Enough of brass tacks. How does it play ? The game has a good number of moving parts to it which at first glance is tricky to wrap your head around. It's critical that you get out into space and place some missions down - these do you two things, earn you points and materials, but crucially when they are ejected, set you up to possibly allow you to score more points from your bonus tiles. The sheer variety of these missions is pretty much impossible to track unless you've played the game a lot - there are 60 of them, all with different costs and rewards. This is further complicated by the division of the entire game into three different colours - each colour can only be activated by the matching colour, bonuses will only stack on the same colour and so on. Meaning that you kind of have to track three separate states - how are my yellows doing, how are my blues doing, how are my greens doing, am I concentrating on blues, how many dice of that colour do I have ? Getting any bit of that wrong can lead you into awkward situations of not having much useful to do or doing something you probably don't care so much about. Painting yourself into a corner here where you've inadvertently screwed yourself over by either not having the right colour dice available or the right colour card is a real possibility and takes a bit of planning to avoid.

To do the oh so important space exploration malarkey, you're gonna quickly need to get some kind of robot and spaceship availability production going, otherwise you will be faced with having no robots or ships to go explore with. This is also something you're gonna need to keep track of, not only for this turn, but probably a few turns out. And to do that, you'll need to be aware of what cards you're burning to activate your tableau - and whether you've now run out of a colour and maybe need to trigger a dice to get some of those cards back... but that also requires you to have timed the action of that dice so you can properly use it.. and.... oook. If you get any of those things wrong, you're back to the whole I've painted myself into a corner issue again.

One comment from the game on Monday halfway through the playthrough was "I don't think I'm clever enough for this game", and as you invariably cock something up in a screeching car crash of inefficiency at some point it maybe can feel a bit like a car ride where you're only somewhat in control of where you are careening. Everything in the game is interconnected, and pushing at something in one place can take away from something else in another area, possibly not to your overall benefit.

This general feeling of moving parts is also not helped by an absolute wall of iconography everywhere. Which makes it nicely language independent. But also raises a new hurdle of everyone having to understand the sci fi themed hieroglyphics plastered to missions, actions, tech and even the assaulting aliens.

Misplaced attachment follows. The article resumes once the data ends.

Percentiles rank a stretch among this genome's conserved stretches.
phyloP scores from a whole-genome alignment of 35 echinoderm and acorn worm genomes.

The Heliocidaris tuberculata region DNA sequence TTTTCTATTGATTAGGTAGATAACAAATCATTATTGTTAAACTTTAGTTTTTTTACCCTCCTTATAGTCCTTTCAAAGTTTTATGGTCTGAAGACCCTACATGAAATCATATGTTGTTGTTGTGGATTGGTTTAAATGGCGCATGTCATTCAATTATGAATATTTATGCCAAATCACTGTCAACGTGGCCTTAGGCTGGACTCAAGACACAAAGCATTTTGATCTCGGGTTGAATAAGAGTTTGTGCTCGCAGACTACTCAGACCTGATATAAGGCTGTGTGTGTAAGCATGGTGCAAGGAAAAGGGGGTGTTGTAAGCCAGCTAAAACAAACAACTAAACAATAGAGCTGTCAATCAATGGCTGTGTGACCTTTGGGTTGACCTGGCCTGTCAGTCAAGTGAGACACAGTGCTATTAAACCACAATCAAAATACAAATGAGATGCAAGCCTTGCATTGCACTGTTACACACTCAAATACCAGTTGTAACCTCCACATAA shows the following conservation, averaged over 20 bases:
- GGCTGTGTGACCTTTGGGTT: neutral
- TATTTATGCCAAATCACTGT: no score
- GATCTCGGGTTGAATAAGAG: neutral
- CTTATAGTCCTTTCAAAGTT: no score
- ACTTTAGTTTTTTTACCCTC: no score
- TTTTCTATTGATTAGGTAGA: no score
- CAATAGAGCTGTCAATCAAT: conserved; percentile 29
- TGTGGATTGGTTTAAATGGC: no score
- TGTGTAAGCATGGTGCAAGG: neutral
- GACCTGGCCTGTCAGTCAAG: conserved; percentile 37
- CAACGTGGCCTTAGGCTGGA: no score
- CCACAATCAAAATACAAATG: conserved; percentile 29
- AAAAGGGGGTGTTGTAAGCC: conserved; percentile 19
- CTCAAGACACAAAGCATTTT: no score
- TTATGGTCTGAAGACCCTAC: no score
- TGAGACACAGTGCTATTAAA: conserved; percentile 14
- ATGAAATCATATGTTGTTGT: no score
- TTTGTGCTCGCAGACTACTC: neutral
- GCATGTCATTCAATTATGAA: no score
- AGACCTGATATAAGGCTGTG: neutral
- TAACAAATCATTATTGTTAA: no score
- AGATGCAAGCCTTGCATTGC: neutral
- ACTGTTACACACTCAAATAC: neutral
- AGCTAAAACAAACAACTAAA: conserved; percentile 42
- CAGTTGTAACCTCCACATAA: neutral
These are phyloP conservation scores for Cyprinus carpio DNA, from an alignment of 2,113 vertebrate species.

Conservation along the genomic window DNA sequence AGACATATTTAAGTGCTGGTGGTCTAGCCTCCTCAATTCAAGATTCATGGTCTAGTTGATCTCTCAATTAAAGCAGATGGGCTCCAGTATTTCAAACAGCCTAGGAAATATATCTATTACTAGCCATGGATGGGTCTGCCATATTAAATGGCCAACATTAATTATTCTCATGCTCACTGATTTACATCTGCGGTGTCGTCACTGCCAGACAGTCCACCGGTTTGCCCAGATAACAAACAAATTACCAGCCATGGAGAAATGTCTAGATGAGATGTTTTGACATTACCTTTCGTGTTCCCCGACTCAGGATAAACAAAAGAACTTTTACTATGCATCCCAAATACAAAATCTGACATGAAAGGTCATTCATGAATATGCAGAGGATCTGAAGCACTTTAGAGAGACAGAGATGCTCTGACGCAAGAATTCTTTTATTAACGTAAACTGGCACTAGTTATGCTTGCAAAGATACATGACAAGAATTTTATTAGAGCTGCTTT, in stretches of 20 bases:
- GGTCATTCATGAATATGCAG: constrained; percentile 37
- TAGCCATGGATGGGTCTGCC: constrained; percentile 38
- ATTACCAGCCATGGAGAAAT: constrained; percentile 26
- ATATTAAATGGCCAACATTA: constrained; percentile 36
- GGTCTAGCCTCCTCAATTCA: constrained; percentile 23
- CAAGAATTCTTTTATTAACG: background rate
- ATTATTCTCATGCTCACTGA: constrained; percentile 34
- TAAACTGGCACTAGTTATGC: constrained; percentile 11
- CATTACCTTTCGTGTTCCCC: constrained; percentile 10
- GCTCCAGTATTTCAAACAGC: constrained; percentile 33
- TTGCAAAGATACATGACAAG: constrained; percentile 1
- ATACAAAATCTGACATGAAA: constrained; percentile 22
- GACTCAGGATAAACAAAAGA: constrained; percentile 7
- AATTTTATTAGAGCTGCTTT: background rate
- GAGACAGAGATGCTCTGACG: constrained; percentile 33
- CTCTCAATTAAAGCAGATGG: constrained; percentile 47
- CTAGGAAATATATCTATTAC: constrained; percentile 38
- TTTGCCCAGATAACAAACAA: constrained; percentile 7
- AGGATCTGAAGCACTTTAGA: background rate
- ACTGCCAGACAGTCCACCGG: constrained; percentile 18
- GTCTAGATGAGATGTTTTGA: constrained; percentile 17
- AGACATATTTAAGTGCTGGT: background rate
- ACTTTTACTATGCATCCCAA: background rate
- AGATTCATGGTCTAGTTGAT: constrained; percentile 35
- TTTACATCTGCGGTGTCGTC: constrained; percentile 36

Don't get me wrong. You can certainly play this game. No problem. Playing this game *well* however is another matter. And you'll know that you're not playing it well. It'll tell you. When you end up not being able to perform that action for lack of something. When your tempo is all over the place and you end up wasting cards.

Fortunately the game isn't anywhere near half as crunchy as it seems once you've learned how the game ticks along, and after you've played it once, the game is straight forward enough. Under a sit down and play this game for the first time kind of metric, I'd rate this game as a pretty unfriendly experience - depending on who you are this might put you off, or you might just be intrigued with the cool theme and interlocking actions. A combination of keeping track of states of your colours, your player tableau, dice, the chicken and egg nature of a lot of those factors, a bit of upkeep pain, a wide variety in missions and their points rewards and a wall of hieroglyhpics all add up to a bit of a beginner fog settling over the board.

After all that, overall the game is very nice, has a lot of different things to think about and has bags of replayability hiding within its broad set of interlocking mechanics. The theme is enjoyable if you like your sci fi stuffs and the ever moving space board is something pretty fun and unusual and ties in a beautiful way to track the game timer and is thematically very strong. There is a very fine balance in determining whether a mission card is worth it or not - the game is incredibly short action wise, you'll probably get something in the region of 15 ish actions before the game finishes, which means every action really does count. Something that is entirely not obvious on your first game. The game definitely has an edge of allowing you to happily do stuff that is appallingly bad for your end game, but it feels like you're achieving something Euro style. The game has numerous of these "Euro pit traps", be wary of blindly applying your expert Euro skills over to this game. The tip here is to stay very focused on what earns you points, and how many actions it takes to achieve those points. Laying down a pointless mission or two, or spamming for dice - or spamming for anything - is going to cost you.

The game is very much Troyes 2.0 Electric Boogaloo in my humble opinion, where the core mechanics of Troyes have been taken lock stock and transplanted into a sci fi theme, but with more bits on the end to increase complexity and in a move that feels like someone has sat down and said I like Troyes but how can we make it More. Some reviewers say the games are very different - I'd disagree, even to the point that the transplanted different colour dice from Troyes don't make a hell of a lot of sense in Black Angel. Whilst in Troyes thematically the dice are very seperate spheres of actions ( Red - Military, White - Religious, Yellow - Civil ), in Black Angel that thematic and actual action separation is gone, they are just abstract different colours for the sake of it. It feels super arbitrary and needlessly fussy in places. Of course it's a key part of the game, with everything divided into three colours, but to me it feels like the result of transplanting Troyes directly over without considering whether a modified design would actually fit better and make for a more streamlined elegant game without losing any of the breadth of strategic options available.

Nevertheless a great game when you get to it and have learned how to gauge its heart. But those with a nervous disposition and fans of lighter fare will probably want to stay away.